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ISPLA News- CFPA to regulate Credit Bureaus and Collectors

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  • Peter Psarouthakis
    Credit bureaus and debt collectors to come under the gun of the new Consumer Financial Protection Agency. Not only will major credit bureaus and collection
    Message 1 of 1 , Feb 17, 2012
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      Credit bureaus and debt collectors to come under the gun of the new Consumer
      Financial Protection Agency.

      Not only will major credit bureaus and collection agencies be targeted, but
      what is referred to as "The Fourth Business" is also being scrutinized. In a
      Washington Post article last July reference was made to L2C which tracks
      consumers' auto warranties, cell phone bills, magazine subscriptions,
      prepaid cards, pay day loans and whether one's checks cleared.

      A February 16 Market Watch article by Maya Jackson reads: "Debt collectors
      and credit reporting agencies -- two markets that are impacting more and
      more consumers -- would face federal supervision for the first time under a
      rule a new U.S. federal watchdog proposed Thursday.

      "The proposal would allow the Consumer Financial Protection Bureau to
      examine roughly 200 firms, including large debt collectors such as Encore
      Capital, Asset Acceptance, NCO Group and Portfolio Recovery Associations.

      "In addition, the bureau plans to police credit bureaus such as Equifax
      Inc., Trans Union LLC and Experian Information Solutions, Inc. and
      CoreLogic, which provide consumer information to businesses.

      The new agency plans on regulating debt collectors with more than $10
      million in annual receipts from debt collection activities, which reportedly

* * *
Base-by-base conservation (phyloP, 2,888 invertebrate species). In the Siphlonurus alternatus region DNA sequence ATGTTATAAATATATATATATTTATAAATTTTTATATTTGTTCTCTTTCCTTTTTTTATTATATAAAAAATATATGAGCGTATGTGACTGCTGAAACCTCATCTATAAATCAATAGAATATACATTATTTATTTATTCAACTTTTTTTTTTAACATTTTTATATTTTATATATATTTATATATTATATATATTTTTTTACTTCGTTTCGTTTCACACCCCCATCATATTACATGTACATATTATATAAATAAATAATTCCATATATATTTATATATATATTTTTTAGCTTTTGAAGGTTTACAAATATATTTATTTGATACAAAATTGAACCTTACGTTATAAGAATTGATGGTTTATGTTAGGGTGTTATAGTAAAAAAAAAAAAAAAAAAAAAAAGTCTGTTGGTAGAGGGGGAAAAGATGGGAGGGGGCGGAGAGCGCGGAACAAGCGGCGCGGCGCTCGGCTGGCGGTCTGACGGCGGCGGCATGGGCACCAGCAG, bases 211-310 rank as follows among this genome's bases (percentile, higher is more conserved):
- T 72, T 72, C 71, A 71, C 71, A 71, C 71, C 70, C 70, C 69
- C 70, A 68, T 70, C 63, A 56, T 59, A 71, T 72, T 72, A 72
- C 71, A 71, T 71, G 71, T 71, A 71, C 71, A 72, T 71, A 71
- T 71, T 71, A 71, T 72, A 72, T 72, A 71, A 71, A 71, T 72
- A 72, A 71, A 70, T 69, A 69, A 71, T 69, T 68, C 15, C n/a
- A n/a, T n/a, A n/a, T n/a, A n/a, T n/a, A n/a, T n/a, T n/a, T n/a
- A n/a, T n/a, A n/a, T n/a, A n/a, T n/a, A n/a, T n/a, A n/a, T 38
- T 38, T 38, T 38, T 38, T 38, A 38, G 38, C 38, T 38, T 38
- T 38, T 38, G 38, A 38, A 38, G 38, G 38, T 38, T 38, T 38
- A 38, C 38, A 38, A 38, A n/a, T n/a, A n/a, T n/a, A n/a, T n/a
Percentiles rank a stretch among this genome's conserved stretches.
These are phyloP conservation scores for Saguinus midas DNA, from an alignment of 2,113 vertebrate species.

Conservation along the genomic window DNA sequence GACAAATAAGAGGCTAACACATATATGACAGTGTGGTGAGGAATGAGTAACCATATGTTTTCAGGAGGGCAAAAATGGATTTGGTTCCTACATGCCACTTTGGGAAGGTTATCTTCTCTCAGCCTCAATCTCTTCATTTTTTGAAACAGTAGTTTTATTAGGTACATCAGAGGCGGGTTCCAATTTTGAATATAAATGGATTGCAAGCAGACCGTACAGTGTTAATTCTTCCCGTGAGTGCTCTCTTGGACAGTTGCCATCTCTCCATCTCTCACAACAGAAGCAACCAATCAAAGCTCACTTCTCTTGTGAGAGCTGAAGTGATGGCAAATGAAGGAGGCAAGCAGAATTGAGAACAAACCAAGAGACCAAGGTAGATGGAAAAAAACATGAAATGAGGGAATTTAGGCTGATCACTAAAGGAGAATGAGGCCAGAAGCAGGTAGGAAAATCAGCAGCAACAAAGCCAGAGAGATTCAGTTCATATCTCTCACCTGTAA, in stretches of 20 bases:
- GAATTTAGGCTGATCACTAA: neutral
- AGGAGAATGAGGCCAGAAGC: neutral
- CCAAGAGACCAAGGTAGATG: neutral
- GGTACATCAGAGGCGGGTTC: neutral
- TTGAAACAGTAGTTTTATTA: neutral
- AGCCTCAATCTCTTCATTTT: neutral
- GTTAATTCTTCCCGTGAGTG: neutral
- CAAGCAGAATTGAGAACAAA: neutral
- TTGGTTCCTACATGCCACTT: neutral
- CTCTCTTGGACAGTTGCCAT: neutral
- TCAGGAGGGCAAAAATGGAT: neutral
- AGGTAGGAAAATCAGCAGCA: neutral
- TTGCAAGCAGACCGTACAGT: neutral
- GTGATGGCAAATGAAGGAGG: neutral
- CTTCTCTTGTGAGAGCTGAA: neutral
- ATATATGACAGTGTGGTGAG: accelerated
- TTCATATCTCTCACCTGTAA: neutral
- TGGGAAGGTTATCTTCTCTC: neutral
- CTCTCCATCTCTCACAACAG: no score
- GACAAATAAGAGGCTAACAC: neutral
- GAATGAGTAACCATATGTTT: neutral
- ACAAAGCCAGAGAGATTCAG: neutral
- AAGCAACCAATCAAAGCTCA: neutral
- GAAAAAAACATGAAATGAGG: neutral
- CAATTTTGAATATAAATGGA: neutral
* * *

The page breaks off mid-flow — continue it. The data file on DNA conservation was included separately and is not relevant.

covers about 175 debt collection firms. The basis of the proposed regulation
      is that the "consumer reporting market also plays a critical role in the
      consumer finance world by providing credit reports that banks use to decide
      whether to extend a loan or that employers may use when deciding who to

      The Consumer Data Industry Association indicates that each year there are 36
      billion updates to consumer files, and three billion reports are issued. The
      three largest consumer reporting agencies maintain information on 200
      million American consumers."

      The CFPA proposal would allow supervisory authority over about 30 consumer
      reporting agencies that together account for about 94% of the annual
      receipts from consumer reporting.

      The full article is available at:


      A Washington Post article is also available at:


      The proposed rule is open for comment for 60 days after the rule is
      published in the Federal Register. Stay tuned to see how this plays out
      regarding information brokers. ISPLA will be reviewing the Federal Register
      and working with other stakeholders to protect the interests of

      Bruce Hulme

      ISPLA Director of Government Affairs

      <http://www.ispla.org/> www.ISPLA.org

      Your Proactive Voice from State Capitols to the Nation's Capitol

      [Non-text portions of this message have been removed]
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